Well, says Center City District president and CEO Paul Levy, on the Amsterdam side of the ledger are the influx of young people in their 20s and 30s who are staying in the city to raise families: “people who’ve grown up with values in sustainability and walkability — and bikes fit into that.” By the CCD’s count, today something like 500 cyclists ride on the northbound blocks between 3rd and 20th streets in morning rush hours; more than 200 zip along the 22nd Street bike lane alone. “It’s key to our success,” says Levy, “to accommodate bikes.”

But when the Nutter administration “experimented” last September, painting thick white stripes onto Pine and Spruce streets — river to river — to carve bike lanes from what had always been traffic lanes, drivers on (and off) the guinea-pig streets balked: In a city already a nightmare to traverse (see: Expressway, Schuylkill), what was all this new parking-biking-driving-lane-equality nonsense?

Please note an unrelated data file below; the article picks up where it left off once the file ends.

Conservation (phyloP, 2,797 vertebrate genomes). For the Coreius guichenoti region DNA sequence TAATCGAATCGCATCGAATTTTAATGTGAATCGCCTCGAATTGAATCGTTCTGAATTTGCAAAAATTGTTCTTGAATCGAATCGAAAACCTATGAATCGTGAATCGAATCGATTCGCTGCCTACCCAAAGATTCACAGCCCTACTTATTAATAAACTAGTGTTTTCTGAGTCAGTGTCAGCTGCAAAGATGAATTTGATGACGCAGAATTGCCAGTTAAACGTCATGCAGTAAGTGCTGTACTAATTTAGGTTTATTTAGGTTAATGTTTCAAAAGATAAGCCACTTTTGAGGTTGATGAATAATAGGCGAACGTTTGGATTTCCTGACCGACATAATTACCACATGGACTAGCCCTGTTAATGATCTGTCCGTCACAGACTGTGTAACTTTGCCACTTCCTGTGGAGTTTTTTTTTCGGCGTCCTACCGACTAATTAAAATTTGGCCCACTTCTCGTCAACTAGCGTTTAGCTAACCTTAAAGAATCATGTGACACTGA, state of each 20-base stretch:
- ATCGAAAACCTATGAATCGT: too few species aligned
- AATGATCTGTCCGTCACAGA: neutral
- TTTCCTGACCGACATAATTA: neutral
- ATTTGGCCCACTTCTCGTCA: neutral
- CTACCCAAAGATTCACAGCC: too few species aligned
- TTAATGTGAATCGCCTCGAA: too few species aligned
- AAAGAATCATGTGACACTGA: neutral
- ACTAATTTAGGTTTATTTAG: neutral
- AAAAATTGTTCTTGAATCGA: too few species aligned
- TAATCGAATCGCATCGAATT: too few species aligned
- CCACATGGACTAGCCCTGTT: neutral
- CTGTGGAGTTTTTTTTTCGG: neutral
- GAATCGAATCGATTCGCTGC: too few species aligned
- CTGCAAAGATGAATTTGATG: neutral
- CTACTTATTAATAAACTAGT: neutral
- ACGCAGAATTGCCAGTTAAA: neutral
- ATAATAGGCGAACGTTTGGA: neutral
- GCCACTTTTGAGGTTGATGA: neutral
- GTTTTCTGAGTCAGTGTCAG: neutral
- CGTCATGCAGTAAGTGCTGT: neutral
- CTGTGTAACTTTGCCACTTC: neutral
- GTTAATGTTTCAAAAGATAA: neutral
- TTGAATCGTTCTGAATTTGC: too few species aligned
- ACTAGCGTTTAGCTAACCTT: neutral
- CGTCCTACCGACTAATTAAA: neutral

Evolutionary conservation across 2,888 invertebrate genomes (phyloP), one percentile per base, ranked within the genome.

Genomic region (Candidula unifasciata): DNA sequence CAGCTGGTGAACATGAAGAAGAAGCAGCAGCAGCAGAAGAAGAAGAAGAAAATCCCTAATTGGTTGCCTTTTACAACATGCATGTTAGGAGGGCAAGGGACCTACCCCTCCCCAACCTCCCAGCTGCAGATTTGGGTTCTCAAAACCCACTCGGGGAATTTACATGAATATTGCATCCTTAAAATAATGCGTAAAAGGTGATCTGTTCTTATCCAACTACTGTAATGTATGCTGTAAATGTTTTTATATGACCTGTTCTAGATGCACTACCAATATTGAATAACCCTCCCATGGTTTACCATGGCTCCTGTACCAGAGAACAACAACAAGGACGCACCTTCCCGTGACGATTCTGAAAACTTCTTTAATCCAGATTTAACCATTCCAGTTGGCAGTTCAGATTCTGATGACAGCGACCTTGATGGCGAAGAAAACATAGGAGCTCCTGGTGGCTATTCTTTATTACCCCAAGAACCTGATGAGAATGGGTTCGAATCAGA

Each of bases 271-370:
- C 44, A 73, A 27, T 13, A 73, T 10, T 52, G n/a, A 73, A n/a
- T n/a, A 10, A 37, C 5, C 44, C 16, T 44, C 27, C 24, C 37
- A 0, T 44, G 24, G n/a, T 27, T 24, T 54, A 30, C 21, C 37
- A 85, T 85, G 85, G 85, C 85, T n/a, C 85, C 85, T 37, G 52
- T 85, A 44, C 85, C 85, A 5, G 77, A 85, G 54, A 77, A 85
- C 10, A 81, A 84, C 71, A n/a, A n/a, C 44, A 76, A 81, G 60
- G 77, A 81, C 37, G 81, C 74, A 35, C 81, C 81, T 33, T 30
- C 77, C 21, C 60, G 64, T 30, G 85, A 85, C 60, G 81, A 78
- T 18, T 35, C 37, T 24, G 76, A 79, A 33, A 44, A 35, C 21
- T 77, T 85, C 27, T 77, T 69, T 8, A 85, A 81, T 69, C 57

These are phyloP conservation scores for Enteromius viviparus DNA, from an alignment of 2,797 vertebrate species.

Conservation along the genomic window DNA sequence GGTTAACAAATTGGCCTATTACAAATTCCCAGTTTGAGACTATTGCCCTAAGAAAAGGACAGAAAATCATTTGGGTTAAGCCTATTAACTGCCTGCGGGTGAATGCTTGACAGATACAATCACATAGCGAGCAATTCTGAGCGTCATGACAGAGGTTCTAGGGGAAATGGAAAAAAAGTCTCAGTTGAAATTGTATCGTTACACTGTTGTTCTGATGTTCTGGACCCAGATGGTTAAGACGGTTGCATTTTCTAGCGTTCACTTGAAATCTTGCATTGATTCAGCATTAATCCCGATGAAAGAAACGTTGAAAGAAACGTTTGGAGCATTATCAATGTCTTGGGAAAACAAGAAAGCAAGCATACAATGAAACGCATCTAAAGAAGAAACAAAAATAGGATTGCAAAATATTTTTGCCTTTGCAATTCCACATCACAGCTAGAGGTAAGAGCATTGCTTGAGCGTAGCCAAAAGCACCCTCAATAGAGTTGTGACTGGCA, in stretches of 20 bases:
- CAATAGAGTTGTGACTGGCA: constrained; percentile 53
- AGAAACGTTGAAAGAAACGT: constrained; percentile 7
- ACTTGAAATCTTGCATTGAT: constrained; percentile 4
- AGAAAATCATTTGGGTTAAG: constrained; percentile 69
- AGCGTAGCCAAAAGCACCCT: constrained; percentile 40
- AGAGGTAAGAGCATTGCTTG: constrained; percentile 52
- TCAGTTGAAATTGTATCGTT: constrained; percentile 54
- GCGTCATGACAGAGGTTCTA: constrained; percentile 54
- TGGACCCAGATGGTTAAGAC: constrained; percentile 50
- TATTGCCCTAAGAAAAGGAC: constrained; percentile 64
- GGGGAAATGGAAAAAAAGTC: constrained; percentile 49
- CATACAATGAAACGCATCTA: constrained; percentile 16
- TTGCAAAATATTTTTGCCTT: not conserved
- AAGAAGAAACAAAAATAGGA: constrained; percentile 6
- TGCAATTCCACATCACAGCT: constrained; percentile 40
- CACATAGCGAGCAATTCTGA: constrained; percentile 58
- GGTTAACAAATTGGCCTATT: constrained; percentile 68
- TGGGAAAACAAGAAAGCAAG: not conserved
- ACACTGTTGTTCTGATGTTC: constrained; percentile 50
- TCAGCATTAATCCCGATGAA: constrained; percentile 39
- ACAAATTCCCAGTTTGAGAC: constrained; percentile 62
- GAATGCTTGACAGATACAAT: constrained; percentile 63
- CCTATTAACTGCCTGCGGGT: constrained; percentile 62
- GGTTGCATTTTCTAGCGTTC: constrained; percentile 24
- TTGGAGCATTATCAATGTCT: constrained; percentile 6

“The novelty of progressiveness is starting to wear off,” scoffs one former high-ranking city official who didn’t want to be identified. “The cycling stuff is probably one of the most hated things in Society Hill, Queen Village, that whole area. The Mayor gave away traffic on streets that everybody uses to go across town, without getting anything for it. Well, actually, you’ve got three people wearing ankle socks in those bike lanes — he’s made them happy.”

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  • Diane

    Delighted to see the magazines extensive coverage on “Bike Lanes”, and quickly devoured the 8 less than content rich pages, which disappointed my “Bike People” spirit.